on surveys, special offers, “best of” offers, or new content.

Source: Silverpop Tip Sheet, “Top 10 Tips for 2014.”

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***5 situations where you should consider walking away from a
potential new client***

1–The turnaround time is incredibly tight. Asking a lot of
questions when you see a crazy deadline can help you make a
better decision about taking the risk. Example: if it is due
Friday, ask what would happen if they got it the following week
instead.

2–The client is talking to a lot of other vendors. Although
there are exceptions, as in the case of government contracts, a
good rule of thumb is that a client looking at more than three
vendors is probably price shopping. Run, don’t walk.

3–The client contact is tentative and inexperienced. Solution:
Get a conversation with the most senior decision-maker from the
client’s team as early as you can.

4–The budget is ridiculously low or ridiculously high.
Unrealistic expectations are usually behind this situation.

5–If there is no budget, that is a red flag. Perhaps these are
people who haven’t thought out what copy costs and should be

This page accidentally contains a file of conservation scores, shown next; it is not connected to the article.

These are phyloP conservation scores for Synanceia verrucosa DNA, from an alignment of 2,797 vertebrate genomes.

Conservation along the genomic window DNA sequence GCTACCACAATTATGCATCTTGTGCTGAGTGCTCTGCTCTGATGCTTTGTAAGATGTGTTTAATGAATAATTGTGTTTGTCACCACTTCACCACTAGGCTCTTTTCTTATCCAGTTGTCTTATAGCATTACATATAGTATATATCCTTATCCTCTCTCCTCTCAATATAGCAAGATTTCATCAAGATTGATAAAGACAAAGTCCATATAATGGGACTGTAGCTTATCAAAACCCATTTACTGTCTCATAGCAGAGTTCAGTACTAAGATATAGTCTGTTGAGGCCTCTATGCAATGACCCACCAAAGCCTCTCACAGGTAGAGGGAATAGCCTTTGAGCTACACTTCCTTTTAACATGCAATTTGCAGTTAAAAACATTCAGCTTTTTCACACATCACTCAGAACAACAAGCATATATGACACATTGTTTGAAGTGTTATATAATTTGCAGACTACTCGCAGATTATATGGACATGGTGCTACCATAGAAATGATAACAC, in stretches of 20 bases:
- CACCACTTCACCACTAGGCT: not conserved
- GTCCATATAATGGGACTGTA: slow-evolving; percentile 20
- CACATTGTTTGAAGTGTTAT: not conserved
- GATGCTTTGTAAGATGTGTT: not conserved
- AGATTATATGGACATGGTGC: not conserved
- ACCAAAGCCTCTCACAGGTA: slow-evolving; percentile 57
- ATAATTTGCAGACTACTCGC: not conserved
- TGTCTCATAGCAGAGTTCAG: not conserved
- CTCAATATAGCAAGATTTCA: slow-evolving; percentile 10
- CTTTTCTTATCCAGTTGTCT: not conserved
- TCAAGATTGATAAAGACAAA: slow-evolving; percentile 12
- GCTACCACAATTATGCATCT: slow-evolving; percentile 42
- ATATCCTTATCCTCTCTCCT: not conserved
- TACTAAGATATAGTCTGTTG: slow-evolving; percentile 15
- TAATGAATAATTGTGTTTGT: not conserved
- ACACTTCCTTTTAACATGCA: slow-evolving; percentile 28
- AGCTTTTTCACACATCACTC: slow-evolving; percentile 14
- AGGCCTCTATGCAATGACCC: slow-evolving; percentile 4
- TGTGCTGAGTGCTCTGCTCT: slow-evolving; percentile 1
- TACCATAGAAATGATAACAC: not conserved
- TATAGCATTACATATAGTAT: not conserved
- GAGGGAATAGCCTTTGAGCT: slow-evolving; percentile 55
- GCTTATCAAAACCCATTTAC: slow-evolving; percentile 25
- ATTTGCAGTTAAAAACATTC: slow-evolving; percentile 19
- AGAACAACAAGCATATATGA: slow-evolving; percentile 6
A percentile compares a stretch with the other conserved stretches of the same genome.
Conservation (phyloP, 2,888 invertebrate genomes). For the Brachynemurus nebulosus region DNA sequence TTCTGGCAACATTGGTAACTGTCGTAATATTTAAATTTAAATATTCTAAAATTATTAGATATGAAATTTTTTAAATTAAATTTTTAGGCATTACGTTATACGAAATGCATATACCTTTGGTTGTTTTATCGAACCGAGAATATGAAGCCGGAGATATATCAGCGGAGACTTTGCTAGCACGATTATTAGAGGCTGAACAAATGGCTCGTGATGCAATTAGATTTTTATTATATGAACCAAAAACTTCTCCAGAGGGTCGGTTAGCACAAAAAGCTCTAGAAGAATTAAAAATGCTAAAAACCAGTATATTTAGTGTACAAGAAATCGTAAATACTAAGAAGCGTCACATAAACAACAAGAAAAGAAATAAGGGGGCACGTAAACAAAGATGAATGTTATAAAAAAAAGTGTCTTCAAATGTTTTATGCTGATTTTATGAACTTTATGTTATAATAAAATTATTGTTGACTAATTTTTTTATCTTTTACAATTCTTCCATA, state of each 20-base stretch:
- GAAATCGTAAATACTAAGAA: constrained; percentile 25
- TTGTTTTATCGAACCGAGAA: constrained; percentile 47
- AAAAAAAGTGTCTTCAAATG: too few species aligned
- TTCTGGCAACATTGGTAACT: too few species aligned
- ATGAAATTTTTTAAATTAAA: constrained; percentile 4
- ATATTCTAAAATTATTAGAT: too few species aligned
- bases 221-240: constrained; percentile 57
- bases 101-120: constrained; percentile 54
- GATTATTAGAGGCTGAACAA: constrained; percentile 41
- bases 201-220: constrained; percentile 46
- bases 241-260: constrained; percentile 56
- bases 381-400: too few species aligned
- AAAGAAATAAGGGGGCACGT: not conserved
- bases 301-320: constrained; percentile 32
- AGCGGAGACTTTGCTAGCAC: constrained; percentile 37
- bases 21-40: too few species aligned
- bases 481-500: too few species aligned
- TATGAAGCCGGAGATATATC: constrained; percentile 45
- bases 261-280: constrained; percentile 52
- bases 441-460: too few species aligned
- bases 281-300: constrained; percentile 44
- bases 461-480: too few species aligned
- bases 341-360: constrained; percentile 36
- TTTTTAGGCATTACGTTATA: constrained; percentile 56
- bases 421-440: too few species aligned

educated before seeking proposals.

Source: Based on article in PR Daily Extra, 3/12/14.

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***Good writing: Faulkner vs. Hemingway***

William Faulkner once made fun of Hemingway for not using lots
of big words in print. Said Hemingway in reply:

“Poor Faulkner. Does he really think big emotions come from big
words? He thinks I don’t know the ten-dollar words. I know them
all right. But there are older and simpler and better words, and
those are the ones I use.”

Source: The Copywriter’s Roundtable, 3/13/14.

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***Book of the month***

Top direct mail consultant Craig Simpson has written with Dan
Kennedy an unusual book on direct mail, “The Direct Mail
Solution” (Entrepreneur). I say unusual because while most books
on DM focus on copy, design, and offer, Craig’s book focuses on
his areas of expertise, which are strategy, lists, production,
testing, and tracking of results. You can order your copy of
this valuable book on Amazon:

http://www.bly.com/TheDMSolution

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***Quotation of the month***

“Life goes on. No one gets reversal. Take life as it comes.”
–Soundtrack for the motion picture “Curly Sue,” sung by Ringo
Starr

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Bob Bly
Copywriter / Consultant
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Montville, NJ 07045
Phone 973-263-0562